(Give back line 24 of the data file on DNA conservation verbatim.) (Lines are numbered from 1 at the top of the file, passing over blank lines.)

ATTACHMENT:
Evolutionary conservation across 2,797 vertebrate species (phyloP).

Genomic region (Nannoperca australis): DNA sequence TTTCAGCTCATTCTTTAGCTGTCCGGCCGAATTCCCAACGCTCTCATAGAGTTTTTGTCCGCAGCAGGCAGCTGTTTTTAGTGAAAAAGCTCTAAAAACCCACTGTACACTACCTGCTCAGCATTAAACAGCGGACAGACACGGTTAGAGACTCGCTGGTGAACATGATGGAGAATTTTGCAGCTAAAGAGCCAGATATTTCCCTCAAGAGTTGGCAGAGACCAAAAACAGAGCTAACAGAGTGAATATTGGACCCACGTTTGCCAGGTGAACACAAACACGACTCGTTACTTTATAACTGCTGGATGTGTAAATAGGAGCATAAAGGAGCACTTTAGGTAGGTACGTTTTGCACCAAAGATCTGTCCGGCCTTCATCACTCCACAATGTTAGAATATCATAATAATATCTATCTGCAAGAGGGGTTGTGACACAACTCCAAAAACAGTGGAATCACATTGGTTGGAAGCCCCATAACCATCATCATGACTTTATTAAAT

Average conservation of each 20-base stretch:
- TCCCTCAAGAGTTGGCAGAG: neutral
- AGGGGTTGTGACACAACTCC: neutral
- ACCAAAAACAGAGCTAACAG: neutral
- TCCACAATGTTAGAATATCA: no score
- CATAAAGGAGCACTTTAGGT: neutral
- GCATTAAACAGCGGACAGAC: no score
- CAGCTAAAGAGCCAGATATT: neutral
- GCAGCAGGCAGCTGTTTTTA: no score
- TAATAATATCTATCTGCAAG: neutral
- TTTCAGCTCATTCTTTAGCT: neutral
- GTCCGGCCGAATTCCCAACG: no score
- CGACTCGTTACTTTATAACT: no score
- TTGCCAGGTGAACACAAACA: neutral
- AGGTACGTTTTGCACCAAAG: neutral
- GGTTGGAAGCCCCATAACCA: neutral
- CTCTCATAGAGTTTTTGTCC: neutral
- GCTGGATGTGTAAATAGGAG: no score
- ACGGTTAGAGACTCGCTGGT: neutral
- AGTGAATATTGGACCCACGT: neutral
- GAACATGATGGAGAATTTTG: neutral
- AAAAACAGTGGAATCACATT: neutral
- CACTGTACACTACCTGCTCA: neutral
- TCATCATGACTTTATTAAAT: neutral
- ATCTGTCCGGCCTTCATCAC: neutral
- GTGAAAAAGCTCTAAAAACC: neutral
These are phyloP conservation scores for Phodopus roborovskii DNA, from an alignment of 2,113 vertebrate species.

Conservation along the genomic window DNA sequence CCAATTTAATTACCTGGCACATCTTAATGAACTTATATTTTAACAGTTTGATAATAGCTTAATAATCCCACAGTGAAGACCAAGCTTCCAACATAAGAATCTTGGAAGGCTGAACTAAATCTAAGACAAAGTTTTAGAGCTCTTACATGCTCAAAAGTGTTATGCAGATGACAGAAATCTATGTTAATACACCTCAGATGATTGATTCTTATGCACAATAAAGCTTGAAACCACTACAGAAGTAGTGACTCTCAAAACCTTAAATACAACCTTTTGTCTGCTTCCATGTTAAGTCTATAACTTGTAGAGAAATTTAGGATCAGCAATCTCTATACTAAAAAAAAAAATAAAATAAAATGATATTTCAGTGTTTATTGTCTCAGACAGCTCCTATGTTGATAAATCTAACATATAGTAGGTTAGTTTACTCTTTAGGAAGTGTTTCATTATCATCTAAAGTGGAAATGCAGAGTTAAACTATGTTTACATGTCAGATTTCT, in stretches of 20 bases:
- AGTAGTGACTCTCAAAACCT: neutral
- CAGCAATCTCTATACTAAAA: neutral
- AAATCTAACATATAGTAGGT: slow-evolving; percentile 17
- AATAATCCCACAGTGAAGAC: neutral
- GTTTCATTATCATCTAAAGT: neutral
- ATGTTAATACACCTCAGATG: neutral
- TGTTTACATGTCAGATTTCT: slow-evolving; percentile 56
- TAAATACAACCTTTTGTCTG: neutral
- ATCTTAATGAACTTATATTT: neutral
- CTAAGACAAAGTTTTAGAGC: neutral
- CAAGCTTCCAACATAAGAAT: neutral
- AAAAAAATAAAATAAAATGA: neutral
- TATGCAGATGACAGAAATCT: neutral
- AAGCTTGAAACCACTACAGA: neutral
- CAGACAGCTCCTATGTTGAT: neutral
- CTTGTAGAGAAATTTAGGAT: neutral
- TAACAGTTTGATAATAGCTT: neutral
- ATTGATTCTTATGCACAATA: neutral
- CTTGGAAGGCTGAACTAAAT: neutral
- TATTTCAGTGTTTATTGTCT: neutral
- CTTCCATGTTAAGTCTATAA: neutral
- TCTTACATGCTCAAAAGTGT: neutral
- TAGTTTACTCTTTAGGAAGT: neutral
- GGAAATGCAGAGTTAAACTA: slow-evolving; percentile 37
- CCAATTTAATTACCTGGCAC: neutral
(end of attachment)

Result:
- AAAAACAGTGGAATCACATT: neutral